In a stark contrast to the Democratic Party nominee Hillary Clinton, Sen. Bernie Sanders (I-VT) tweeted on Saturday that he does not think the majority of Donald Trump supporters are racists and sexists. He does, however, think they are wrong to support the candidate, but does not think they're inherently bad people.
I do not believe that most of the people who are thinking about voting for Mr. Trump are racist or sexist.— Bernie Sanders (@BernieSanders) November 5, 2016
Some are, but I think most are people who are hurting, they’re worried about their kids, they’re working longer hours for lower wages.— Bernie Sanders (@BernieSanders) November 5, 2016
Our job is to reach out to Trump voters to tell them that we’re going to create an economy that works for all of us, not just a few.— Bernie Sanders (@BernieSanders) November 5, 2016
Compare this, of course, to the rhetoric espoused by Clinton in September:
Of course, Sanders is correct. Most Trump supporters aren't racist or sexist. Sure, some are, but most of them are either fed up with the status quo or simply cannot fathom the idea of a Hillary Clinton presidency. This does not make them bad people, which is a concept that has seemingly been lost this cycle from the beginning.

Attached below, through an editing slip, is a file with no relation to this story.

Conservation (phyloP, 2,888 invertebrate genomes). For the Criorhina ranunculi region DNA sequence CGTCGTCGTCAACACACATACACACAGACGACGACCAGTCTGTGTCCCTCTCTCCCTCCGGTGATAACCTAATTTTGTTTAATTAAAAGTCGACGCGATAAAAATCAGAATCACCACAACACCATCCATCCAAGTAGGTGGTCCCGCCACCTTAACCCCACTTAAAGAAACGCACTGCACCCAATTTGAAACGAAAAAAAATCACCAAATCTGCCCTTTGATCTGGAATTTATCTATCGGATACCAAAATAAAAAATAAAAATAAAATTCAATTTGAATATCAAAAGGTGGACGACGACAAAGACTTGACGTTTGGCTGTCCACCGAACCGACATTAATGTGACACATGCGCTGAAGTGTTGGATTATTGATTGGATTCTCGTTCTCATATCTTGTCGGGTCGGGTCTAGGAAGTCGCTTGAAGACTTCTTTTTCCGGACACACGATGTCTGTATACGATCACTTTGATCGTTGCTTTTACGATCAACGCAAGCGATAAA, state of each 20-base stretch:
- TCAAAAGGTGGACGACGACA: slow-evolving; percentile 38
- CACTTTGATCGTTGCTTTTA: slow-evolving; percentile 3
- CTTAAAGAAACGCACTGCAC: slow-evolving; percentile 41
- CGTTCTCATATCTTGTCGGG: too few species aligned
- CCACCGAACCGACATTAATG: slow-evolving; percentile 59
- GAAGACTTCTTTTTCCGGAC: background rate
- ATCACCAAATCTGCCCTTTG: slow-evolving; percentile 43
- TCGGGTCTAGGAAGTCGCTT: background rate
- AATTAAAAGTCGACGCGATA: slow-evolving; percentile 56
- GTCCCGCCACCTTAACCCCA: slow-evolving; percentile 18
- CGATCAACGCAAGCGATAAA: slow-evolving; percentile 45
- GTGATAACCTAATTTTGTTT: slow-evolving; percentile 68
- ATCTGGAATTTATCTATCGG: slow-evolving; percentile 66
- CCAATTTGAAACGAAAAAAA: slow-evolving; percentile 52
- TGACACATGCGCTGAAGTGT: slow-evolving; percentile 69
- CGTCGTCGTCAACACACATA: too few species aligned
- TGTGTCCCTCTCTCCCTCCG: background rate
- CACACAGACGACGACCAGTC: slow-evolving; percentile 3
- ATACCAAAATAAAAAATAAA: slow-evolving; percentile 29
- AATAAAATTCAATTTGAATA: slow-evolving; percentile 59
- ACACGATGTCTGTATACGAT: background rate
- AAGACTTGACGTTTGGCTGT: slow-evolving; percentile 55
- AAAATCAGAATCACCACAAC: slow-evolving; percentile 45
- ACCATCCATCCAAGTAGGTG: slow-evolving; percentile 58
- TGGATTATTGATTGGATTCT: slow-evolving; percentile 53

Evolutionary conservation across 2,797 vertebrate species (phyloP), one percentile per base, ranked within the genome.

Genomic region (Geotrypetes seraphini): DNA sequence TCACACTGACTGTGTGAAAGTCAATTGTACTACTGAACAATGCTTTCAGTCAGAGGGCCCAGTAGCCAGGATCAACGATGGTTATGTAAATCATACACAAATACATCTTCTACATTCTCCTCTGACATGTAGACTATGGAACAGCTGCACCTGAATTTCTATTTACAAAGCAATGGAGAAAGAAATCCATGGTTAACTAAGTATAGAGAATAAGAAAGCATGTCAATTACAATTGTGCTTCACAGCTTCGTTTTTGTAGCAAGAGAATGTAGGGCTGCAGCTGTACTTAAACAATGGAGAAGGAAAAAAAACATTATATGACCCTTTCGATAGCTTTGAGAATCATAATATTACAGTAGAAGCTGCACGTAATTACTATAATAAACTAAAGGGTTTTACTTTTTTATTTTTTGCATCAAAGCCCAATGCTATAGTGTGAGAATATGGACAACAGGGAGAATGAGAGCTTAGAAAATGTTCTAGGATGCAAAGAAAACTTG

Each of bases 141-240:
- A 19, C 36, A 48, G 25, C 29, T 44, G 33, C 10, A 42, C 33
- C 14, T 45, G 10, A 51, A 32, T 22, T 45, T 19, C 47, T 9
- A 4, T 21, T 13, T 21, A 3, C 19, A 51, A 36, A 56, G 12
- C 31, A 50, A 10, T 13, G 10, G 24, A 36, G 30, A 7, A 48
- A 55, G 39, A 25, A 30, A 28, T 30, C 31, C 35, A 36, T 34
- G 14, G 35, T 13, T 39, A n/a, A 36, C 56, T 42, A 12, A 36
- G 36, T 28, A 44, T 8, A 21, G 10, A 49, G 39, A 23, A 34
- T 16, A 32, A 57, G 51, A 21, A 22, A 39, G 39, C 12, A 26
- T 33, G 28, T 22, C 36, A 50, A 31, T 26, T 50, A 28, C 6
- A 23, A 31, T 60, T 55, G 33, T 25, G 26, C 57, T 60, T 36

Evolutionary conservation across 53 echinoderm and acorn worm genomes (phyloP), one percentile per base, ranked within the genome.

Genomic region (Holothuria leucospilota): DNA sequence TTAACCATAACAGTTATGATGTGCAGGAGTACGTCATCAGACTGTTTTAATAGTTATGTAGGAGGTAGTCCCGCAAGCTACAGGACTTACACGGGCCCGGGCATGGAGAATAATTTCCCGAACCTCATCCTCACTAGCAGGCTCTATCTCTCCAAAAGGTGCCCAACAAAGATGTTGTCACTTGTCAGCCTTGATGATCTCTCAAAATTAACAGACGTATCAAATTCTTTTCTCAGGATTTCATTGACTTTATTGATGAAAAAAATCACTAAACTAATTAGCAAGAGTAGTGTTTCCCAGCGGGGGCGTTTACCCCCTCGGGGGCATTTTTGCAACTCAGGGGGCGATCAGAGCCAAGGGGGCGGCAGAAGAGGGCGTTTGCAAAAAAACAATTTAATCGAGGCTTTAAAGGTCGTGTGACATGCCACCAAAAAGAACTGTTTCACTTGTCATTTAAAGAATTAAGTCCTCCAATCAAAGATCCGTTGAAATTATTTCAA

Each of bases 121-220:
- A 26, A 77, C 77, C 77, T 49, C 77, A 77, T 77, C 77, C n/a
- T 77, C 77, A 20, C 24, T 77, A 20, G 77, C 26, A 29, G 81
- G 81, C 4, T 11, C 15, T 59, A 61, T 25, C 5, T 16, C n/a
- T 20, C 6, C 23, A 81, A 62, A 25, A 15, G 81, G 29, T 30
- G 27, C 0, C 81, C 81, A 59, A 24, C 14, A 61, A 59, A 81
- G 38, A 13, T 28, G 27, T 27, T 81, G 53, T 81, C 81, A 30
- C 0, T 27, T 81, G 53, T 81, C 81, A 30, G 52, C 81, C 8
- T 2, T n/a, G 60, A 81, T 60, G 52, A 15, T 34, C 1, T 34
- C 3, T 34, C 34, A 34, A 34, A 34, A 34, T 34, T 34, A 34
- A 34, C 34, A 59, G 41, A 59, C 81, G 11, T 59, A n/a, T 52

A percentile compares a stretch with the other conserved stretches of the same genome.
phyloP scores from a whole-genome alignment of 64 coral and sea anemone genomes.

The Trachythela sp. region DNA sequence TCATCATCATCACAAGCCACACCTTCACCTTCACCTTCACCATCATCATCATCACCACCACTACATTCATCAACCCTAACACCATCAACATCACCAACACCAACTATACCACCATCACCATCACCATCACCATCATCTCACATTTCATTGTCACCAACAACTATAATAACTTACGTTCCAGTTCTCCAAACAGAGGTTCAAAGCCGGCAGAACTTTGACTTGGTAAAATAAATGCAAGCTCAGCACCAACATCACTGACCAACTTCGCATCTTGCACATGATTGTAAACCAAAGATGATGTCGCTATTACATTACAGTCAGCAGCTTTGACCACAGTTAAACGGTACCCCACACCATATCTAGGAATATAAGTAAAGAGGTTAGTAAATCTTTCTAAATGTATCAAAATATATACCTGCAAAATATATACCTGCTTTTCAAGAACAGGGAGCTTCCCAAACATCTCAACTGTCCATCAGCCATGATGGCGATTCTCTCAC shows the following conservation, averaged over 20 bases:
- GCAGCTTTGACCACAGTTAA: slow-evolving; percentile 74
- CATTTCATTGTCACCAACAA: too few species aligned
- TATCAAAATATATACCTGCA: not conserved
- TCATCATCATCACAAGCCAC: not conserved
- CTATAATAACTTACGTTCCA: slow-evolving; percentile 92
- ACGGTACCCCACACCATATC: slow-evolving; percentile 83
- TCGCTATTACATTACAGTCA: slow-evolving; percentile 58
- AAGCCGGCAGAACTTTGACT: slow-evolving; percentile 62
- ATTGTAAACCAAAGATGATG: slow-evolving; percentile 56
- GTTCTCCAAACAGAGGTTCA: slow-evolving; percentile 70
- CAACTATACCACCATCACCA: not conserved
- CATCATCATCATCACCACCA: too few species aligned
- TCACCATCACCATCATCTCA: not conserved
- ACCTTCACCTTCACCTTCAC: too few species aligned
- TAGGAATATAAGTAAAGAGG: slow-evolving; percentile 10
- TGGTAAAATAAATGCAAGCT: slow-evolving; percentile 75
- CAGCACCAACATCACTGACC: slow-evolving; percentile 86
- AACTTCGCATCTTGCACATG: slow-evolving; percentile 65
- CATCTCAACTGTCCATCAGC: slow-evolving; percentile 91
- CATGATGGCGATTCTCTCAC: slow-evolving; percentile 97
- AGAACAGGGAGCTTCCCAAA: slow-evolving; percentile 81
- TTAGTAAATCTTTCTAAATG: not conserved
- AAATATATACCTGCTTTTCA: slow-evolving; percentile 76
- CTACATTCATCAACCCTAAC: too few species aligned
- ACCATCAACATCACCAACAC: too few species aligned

A little over a year ago, during the first Democratic primary debate, Clinton cited "The Republicans" as the enemy that she was most proud of. Republicans--also known as a group consisting of roughly half of the American population. (The other candidates said the coal lobby, the NRA, an enemy soldier who attempted to kill him, and Wall Street were the enemies they were proudest of.) None of those groups encompasses as a large segment of the population as Clinton's "proudest enemy"--and she's been starkly unapologetic about that remark. If Clinton were to be elected on Tuesday, how is there going to be any sort of bipartisan compromise on anything?
Perhaps she should look to Sanders as an example of how to properly treat people with whom you disagree.